February 20, 2013
By Robin Lally
Study finds fog-like condition related to Chemotherapy's effect on new brain cells and rhythms
It's not unusual for Cancer patients being treated with chemotherapy to complain about not being able to think clearly, connect thoughts or concentrate on daily tasks. The complaint – often referred to as chemo-brain – is common. The scientific cause, however, has been difficult to pinpoint.
New research by Rutgers University behavioral neuroscientist Tracey Shors offers clues for this fog-like condition, medically known as chemotherapy-induced Cognitive impairment. In a featured article published in the European Journal of Neuroscience, Shors and her colleagues argue that prolonged chemotherapy decreases the development of new brain cells, a process known as neurogenesis, and disrupts ongoing brain rhythms in the part of the brain responsible for making new memories. Both, she says, are affected by learning and in some cases are necessary for learning to occur.
"One of the things that these brain rhythms do is to connect information across brain regions," says Shors, Professor II in the Department of Psychology and Center for Collaborative Neuroscience at Rutgers. "We are starting to have a better understanding of how these natural rhythms are used in the process of communication and how they change with experience."
Working in the Shors laboratory, postdoctoral fellow Miriam S. Nokia from the Department of Psychology at the University of Jyvaskyla in Finland and Rutgers neuroscience graduate student Megan Anderson treated rats with a chemotherapy drug – Temozolomide (TMZ) – used on individuals with either Malignant brain tumors or skin cancer to stop rapidly dividing cells that have gone out of control and resulted in cancer.
In this study, scientists found that the production of new healthy brain cells treated with the TMZ was reduced in the hippocampus by 34 percent after being caught in the crossfire of the drug's potency. The cell loss, coupled with the interference in brain rhythms, resulted in the animal being unable to learn difficult tasks.
Shors says the rats had great difficulty learning to associate stimulus events if there was a time gap between the activities but could learn simple task if the stimuli were not separated in time. Interestingly, she says, the drug did not disrupt the memories that were already present when the treatment began.
For cancer patients undergoing long-term chemotherapy this could mean that although they are able to do simple everyday tasks, they find it difficult to do more complicated activities like processing long strings of numbers, remembering recent conversations, following instructions and setting priorities. Studies indicate that while most cancer patients experience short-term memory loss and disordered thinking, about 15 percent of cancer patients suffer more long-lasting cognitive problems as a result of the chemotherapy treatment.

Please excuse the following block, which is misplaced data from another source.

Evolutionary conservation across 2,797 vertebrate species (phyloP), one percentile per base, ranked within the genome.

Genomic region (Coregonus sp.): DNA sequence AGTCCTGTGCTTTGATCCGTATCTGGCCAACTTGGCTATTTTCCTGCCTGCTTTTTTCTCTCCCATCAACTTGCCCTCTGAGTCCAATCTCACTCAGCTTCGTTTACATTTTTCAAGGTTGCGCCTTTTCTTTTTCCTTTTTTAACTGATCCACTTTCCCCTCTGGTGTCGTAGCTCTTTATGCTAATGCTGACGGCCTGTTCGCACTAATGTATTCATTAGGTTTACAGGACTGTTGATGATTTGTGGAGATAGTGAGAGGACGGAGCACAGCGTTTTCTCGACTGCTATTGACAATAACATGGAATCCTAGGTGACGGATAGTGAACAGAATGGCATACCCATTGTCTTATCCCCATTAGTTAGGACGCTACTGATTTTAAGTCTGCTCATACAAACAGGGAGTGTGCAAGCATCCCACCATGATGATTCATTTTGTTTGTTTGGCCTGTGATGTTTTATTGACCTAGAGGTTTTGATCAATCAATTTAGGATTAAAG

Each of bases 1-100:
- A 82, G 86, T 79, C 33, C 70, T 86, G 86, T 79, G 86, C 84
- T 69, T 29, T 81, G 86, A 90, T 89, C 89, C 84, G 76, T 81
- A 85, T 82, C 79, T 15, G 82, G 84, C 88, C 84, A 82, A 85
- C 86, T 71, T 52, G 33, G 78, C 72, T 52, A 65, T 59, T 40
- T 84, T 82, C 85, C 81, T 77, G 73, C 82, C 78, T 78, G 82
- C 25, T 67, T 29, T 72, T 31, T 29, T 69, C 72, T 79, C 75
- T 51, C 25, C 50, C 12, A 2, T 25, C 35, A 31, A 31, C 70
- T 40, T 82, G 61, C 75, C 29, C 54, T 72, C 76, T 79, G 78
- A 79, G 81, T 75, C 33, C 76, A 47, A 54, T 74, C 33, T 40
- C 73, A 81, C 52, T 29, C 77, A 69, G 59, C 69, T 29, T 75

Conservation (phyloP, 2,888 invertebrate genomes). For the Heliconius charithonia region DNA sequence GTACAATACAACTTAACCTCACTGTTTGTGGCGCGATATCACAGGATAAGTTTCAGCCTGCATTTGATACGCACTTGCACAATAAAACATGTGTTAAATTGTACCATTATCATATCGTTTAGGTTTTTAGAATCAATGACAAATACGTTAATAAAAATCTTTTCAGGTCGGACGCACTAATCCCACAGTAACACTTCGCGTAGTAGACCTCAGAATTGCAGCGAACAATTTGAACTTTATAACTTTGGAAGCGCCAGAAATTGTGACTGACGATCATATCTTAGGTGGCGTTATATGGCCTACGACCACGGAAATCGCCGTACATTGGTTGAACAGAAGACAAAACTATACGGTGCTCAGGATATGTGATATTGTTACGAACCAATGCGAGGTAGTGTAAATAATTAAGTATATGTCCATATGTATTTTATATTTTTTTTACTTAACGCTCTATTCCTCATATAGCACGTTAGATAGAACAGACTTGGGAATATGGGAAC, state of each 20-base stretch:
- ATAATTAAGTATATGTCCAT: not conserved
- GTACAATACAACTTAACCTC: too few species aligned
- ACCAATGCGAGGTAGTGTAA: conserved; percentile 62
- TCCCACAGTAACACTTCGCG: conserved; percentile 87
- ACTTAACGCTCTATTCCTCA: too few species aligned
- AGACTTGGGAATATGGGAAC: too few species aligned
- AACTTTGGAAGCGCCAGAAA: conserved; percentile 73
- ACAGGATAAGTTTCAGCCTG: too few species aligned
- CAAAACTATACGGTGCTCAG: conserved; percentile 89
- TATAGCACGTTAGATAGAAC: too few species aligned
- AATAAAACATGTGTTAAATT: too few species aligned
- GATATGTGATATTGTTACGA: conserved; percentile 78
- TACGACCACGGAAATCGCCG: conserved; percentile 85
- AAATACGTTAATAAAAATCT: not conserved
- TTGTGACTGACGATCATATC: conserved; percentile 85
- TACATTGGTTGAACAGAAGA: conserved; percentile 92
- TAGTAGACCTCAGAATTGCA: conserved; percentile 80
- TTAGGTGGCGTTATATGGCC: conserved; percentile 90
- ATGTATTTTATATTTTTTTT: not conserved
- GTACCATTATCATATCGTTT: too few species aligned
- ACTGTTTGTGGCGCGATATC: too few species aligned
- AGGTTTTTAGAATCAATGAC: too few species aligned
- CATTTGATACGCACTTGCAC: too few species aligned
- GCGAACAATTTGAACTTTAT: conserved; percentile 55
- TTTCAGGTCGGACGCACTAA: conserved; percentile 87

"Chemotherapy is an especially difficult time as patients are learning how to manage their treatment options while still engaging in and appreciating life. The disruptions in brain rhythms and neurogenesis during treatment may explain some of the cognitive problems that can occur during this time. The good news is that these effects are probably not long-lasting," says Shors.
Median survival in a Phase I clinical trial at Cedars-Sinai’s Johnnie L. Cochran, Jr. Brain Tumor Center was 38.4 months, significantly longer than the typical 14.6-month survival of patients with newly diagnosed glioblastoma receiving standard therapy alone, which includes radiation and chemotherapy.
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Wake Forest Baptist Only Center in Southeast to Participate in Clinical Trial
WINSTON-SALEM, N.C., Jan. 5, 2012 /PRNewswire-USNewswire
A national clinical trial testing the efficacy of a novel brain tumor vaccine has begun at Wake Forest Baptist Medical Center, the only facility in the Southeast to participate.
The vaccine will be tested in patients with newly diagnosed glioblastoma multiforme (GBM), the most aggressive and highest grade malignant glioma. Wake Forest Baptist will treat a minimum of 25 patients in this randomized, placebo-controlled phase II clinical trial of ICT-107. A total of 20 sites across the country are participating in the trial to test the safety and efficacy of this novel cancer vaccine.
All patients enrolled in the study will receive the current standard treatment for GBM, which includes surgery followed by radiation and chemotherapy. Two thirds of the participants will then also get the experimental vaccine treatment, which will be administered in the post radiation phase of treatment, while the others will get a "dummy," or placebo vaccine in addition to standard therapy.